Most of our lives are spent in real estate. Whether it’s an apartment or house we rent, own, or develop, or that office job where we work 9 to 5. We literally eat, sleep, and work in real estate for the majority of our lives. In other words, REAL ESTATE MATTERS. That’s what prompted me, a real estate attorney based in Philadelphia, to write this column for PhillyVoice. Each week, I will select questions from readers on topics surrounding housing and real estate, which affect Philadelphians at home or work and then answer them from a legal point of view.
So, let’s jump right in!
Q: What law exists to support renters who do not get their security deposit back after 30 days? — Heidi S., from Fairmount
A: I assume you’re asking about a residential home or apartment, since there are no special protections guaranteed to anyone who rents a space for their business.
In Pennsylvania, a landlord is legally required to return the security deposit owed to their tenant or explain why some or all of the security deposit is not being returned within 30 days. The only caveat is that the 30-day period does not begin until the tenant gives a forwarding address to the landlord.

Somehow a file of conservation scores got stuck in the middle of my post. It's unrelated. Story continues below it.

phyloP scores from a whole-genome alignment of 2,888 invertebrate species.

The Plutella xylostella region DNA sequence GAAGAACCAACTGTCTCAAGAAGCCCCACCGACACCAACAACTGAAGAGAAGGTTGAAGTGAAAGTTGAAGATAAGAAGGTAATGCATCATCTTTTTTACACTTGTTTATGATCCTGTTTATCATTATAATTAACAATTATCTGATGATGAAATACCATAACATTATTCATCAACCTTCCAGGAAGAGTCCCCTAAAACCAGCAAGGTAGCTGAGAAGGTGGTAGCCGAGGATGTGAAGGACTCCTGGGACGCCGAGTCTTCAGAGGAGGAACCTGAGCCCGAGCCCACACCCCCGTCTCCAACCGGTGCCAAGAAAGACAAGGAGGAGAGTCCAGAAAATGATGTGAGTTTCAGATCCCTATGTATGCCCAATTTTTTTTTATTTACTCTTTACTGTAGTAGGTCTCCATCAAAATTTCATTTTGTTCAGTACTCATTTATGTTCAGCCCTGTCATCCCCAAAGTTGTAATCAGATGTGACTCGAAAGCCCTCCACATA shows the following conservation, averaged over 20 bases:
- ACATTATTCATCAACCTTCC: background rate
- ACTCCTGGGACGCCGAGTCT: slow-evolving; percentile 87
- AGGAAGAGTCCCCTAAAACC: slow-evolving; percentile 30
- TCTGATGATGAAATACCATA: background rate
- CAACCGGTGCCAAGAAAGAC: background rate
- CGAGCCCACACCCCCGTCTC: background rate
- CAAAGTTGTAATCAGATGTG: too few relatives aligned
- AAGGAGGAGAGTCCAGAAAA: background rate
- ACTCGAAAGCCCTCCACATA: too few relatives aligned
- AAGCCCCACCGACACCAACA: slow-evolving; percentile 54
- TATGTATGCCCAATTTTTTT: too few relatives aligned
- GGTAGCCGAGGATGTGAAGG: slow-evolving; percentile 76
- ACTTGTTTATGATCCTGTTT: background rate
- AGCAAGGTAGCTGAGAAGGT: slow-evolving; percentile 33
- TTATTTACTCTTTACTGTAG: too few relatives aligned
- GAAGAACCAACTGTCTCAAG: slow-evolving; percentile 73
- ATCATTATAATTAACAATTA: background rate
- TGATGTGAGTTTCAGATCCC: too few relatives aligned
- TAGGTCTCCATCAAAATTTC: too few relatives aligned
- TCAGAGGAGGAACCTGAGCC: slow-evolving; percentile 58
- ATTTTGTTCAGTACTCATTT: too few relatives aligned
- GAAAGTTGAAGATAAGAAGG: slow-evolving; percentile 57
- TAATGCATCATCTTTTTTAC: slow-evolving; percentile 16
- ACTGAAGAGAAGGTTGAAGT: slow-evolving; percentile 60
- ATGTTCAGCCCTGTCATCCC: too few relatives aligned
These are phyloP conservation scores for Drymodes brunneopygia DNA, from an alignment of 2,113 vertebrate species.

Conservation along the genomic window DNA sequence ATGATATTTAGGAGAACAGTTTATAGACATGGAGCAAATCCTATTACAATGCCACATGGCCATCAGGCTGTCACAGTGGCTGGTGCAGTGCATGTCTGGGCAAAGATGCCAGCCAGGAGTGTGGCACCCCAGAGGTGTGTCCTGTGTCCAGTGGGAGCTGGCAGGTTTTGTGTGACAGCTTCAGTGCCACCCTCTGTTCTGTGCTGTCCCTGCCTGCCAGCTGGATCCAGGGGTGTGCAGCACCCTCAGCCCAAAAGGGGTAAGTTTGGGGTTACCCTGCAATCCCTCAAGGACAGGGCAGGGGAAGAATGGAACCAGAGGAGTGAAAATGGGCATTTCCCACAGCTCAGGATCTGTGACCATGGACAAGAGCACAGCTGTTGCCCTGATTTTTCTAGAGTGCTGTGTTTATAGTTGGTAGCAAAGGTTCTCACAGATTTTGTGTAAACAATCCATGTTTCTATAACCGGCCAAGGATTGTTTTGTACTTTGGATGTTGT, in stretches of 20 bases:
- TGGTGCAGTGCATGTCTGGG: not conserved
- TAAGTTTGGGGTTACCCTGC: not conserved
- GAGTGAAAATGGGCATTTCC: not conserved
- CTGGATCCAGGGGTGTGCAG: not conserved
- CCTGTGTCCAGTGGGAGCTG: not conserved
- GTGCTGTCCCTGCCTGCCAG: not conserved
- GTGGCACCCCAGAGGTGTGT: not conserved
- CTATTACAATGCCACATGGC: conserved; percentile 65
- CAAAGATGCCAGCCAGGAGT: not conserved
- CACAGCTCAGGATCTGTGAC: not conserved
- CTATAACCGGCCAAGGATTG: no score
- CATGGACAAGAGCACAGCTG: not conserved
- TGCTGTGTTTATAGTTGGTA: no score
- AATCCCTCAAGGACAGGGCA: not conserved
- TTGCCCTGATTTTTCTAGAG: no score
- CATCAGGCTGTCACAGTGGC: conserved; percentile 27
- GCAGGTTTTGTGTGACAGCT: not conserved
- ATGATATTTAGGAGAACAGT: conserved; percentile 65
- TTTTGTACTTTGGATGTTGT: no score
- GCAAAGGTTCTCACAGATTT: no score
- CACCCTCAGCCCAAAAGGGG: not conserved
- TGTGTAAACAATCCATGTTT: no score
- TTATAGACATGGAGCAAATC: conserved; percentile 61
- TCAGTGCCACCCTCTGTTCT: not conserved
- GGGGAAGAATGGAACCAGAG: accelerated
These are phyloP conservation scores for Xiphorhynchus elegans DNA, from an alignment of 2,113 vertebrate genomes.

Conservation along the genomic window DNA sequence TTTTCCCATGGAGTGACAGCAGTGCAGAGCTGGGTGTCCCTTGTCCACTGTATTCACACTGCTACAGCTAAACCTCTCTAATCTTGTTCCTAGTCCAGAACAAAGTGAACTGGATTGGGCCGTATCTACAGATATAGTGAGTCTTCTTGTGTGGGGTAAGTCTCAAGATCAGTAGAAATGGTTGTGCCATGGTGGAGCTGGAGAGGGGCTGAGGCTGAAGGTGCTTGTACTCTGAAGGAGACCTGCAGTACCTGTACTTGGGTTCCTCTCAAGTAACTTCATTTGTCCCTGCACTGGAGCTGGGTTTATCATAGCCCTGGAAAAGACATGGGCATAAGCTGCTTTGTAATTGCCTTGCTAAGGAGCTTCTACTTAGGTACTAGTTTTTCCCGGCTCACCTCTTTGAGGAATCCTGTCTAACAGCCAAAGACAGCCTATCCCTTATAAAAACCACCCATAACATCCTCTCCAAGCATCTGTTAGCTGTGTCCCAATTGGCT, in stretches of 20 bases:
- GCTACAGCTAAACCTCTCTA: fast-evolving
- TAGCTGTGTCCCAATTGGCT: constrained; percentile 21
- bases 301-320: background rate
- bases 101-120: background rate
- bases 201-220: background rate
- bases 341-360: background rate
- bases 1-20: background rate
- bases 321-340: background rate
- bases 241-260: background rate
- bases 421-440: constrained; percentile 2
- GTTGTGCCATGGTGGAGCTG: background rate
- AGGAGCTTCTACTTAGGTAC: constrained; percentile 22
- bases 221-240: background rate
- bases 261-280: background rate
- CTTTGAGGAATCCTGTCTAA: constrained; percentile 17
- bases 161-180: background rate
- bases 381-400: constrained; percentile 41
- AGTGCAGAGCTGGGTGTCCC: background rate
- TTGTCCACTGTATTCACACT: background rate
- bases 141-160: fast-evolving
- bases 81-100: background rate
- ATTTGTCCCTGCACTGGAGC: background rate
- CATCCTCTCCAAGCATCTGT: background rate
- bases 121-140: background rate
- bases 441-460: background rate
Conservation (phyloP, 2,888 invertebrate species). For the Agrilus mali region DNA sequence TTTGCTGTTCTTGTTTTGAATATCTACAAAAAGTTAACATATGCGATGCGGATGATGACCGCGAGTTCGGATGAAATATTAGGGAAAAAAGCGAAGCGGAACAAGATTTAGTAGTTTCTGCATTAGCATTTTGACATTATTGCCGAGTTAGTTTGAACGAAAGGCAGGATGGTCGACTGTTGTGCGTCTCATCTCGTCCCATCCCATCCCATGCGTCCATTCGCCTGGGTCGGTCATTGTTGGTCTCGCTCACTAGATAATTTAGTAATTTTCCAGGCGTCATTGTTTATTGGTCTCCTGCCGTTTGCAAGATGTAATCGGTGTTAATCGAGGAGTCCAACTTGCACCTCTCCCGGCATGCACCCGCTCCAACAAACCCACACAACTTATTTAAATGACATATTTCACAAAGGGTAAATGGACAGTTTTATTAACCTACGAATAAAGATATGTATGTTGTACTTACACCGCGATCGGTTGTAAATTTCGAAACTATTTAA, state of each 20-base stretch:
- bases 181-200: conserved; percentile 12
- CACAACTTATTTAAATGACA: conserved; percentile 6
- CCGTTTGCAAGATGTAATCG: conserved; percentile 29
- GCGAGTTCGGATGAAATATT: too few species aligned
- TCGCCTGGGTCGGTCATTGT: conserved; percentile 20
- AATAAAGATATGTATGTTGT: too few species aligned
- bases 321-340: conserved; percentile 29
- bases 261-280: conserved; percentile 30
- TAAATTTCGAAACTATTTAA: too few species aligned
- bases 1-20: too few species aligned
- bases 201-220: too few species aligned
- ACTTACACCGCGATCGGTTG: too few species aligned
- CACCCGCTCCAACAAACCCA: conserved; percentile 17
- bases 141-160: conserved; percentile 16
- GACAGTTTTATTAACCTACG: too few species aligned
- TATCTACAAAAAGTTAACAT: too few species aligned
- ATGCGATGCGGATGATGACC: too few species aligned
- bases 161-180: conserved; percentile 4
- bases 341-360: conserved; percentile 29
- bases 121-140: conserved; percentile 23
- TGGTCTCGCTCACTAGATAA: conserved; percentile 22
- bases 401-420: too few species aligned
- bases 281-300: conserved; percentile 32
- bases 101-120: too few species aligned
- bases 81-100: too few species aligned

If the landlord does not return the security deposit within this 30-day time period AND does not explain why any portion is not being returned, the landlord not only waives their right to the security deposit, but the tenant would be entitled to an amount equal to double the improperly withheld security deposit. The landlord could also be responsible for the reimbursement of any legal fees and costs incurred by the tenant as a result of the landlord’s refusal to return the security deposit.
From a practical point, the tenant should try to give the location of their forwarding address to the landlord through electronic means, such as through an e-mail or text message. That way, the landlord will have a very hard time claiming that they never received the tenant’s forwarding address if the dispute ever goes to court.
Tenants can also protect themselves by taking photographs of the rental property from all angles immediately after moving out. By doing so, the tenant will have proof of the condition of the rental property when they left and can counteract any possible false allegations made by the landlord as to the condition of the rental property.
Typically, the more the tenant has their “ducks in a row,” so to speak, the more likely the landlord will simply let the matter go and return the security deposit to the tenant, and, if that does not happen, then the tenant is putting themselves in a good position to sue the landlord.
The materials and information contained in this article have been prepared solely for general informational purposes and do not constitute legal advice. You should consult with an attorney for a real estate matter you are currently encountering.